Cricket: Waugh and Warne stand firm

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The Independent Online
AUSTRALIA WERE preparing yesterday for the third Test match, which was due to start today in Adelaide, but the focus of cricket attention in the country remained on Shane Warne and Mark Waugh and their actions four years ago in Sri Lanka.

It was revealed earlier this week that the two Australian players had been fined after accepting payments from an Indian bookmaker in return for information about the state of the pitch and the weather during a tour of Sri Lanka in 1994.

Further allegations appeared in the Australian press yesterday, although the two players refused to add anything of substance to their story. In Pakistan, meanwhile, there was strong criticism of the Australian Cricket Board and the International Cricket Council for keeping the incident secret at a time when Pakistan was dealing with allegations of match-throwing by its own players.

Warne and Waugh read prepared statements at a news conference in Adelaide yesterday but would not answer questions. Waugh said that he took money from the bookmaker to provide information he considered "mundane", but that he never discussed team tactics or line-ups. Warne said he deeply regretted the contact with the bookmaker, who gave him money in return for answering routine questions about the state of the pitch and the weather.

There was a chance for reporters to tackle Waugh as he emerged for final net practice, but television pictures showed him meeting inquiries with a rejoinder which made up in straightforwardness for what it lacked in printability.

However, Mark Taylor, the Australian captain, did speak about the two players. He said they had "made a mistake" but added that the current team had all expressed their support for Warne and Waugh.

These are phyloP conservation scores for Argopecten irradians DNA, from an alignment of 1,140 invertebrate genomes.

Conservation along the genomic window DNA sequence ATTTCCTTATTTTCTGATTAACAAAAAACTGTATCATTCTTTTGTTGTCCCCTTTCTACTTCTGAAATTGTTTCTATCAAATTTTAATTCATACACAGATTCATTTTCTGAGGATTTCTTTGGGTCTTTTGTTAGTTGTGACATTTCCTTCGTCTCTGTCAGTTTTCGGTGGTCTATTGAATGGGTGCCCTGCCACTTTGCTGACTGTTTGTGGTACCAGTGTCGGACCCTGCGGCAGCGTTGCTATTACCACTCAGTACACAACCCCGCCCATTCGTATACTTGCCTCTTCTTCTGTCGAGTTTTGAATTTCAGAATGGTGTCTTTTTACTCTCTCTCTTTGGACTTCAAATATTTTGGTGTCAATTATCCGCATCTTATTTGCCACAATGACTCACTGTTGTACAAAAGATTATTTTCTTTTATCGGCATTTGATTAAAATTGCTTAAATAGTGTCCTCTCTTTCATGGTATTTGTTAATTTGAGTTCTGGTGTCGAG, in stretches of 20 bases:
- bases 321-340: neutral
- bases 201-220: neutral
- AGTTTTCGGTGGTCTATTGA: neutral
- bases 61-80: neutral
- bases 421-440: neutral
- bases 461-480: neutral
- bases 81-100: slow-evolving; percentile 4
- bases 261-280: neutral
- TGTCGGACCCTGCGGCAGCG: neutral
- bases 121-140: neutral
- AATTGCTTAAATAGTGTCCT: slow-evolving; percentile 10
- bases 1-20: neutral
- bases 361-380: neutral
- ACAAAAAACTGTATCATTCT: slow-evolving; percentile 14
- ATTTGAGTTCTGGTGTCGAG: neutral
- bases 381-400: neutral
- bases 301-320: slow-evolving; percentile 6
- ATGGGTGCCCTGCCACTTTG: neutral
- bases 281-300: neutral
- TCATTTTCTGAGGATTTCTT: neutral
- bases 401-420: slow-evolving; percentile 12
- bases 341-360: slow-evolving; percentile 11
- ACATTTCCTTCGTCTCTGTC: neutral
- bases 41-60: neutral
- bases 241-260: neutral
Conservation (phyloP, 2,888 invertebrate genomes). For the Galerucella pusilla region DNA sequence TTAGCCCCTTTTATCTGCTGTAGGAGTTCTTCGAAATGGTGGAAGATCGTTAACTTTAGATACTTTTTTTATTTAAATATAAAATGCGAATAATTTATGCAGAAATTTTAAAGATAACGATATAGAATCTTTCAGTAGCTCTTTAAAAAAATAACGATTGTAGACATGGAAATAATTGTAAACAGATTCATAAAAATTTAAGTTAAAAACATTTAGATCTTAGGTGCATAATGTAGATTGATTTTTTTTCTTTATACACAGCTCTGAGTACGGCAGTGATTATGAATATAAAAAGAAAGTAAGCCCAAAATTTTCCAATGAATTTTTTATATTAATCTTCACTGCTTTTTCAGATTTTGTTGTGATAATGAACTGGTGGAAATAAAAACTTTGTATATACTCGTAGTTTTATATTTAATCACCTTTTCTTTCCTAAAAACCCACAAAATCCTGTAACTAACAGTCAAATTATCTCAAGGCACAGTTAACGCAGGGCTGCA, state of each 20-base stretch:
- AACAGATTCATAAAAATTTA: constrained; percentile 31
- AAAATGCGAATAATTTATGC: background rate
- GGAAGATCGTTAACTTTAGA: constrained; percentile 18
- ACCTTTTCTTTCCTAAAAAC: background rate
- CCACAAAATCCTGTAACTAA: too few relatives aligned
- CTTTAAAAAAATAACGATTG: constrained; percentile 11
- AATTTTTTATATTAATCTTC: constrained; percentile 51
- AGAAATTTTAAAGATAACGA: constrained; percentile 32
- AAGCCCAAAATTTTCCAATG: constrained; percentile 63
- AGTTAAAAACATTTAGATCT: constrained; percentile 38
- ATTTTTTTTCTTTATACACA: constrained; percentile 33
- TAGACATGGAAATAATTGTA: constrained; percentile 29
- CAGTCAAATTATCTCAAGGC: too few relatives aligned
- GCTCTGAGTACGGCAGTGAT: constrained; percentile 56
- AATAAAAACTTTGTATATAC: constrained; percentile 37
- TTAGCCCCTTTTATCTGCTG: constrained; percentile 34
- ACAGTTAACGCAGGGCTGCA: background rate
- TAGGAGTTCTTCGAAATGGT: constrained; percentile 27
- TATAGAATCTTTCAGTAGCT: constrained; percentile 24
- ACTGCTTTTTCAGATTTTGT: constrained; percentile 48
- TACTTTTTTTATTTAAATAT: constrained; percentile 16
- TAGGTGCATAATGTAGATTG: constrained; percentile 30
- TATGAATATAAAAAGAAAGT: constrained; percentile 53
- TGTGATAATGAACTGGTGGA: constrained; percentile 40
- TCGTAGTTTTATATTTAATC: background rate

Sydney's Daily Telegraph claimed yesterday to have established that the Indian bookmaker who paid the two players was actually with them in Colombo when he paid them.

The newspaper said the mysterious "John" had flown to the Sri Lankan capital to watch the Indian team, including his friend, the all-rounder Manoj Prabakhar, play in a tournament of one-day matches against Pakistan, Australia and the host nation.

"John", the newspaper said, was able to make contact with Warne and Waugh through Prabakhar, who has never been associated with any allegations that money changed hands. The newspaper expressed puzzlement that the bookmaker did not apprise himself of the weather conditions by "looking out of his hotel window, or reading the local newspaper, the Daily News".

The Australian Cricket Board has never made any attempt to question "John", said to be from Delhi, about precisely what the payments were for.

Another unanswered question concerns the way in which intelligence about the payments to Warne and Waugh first reached the Australian Cricket Board. In his statement on Wednesday Waugh said the board had asked him "if I had ever provided information to a bookmaker and I replied I had done so" in 1994. However Alan Crompton, who chaired the board at the time, has said: "My recollection is that the players came to us."

Meanwhile Khalid Mahmood, from the Pakistan Cricket Board, said yesterday that his organisation would take up the issue with the Australian Cricket Board as well as the International Cricket Council. In particular he said it would be raised at the next ICC meeting next month in New Zealand.

Mahmood said it was distressing that Pakistan had not been informed of the incident despite the fact that Salim Malik, the former Pakistan captain, had himself been accused by Waugh and Warne of offering the two men money to play badly in a subsequent Australian tour of Pakistan. He said the belated disclosure of the confession was unfair to Pakistan players and cricket. "Our cricket board's stance is always that such a matter should not be swept under the carpet," Mahmood said.

Australia had gone on to Pakistan immediately after the Colombo tournament. Malik, who captained Pakistan in that series, and two teammates who have also been accused of match-fixing, Wasim Akram and Ijaz Ahmed, deny the allegations, which are now being considered by a judge in Lahore. Waugh's testimony is said to be a key plank of the case against them.

Malik confirmed his intention to sue the Australian pair for damages. "I have suffered so much because of these false charges," he said. "They have ruined my cricket for the past two years."

Derek Pringle, page 27

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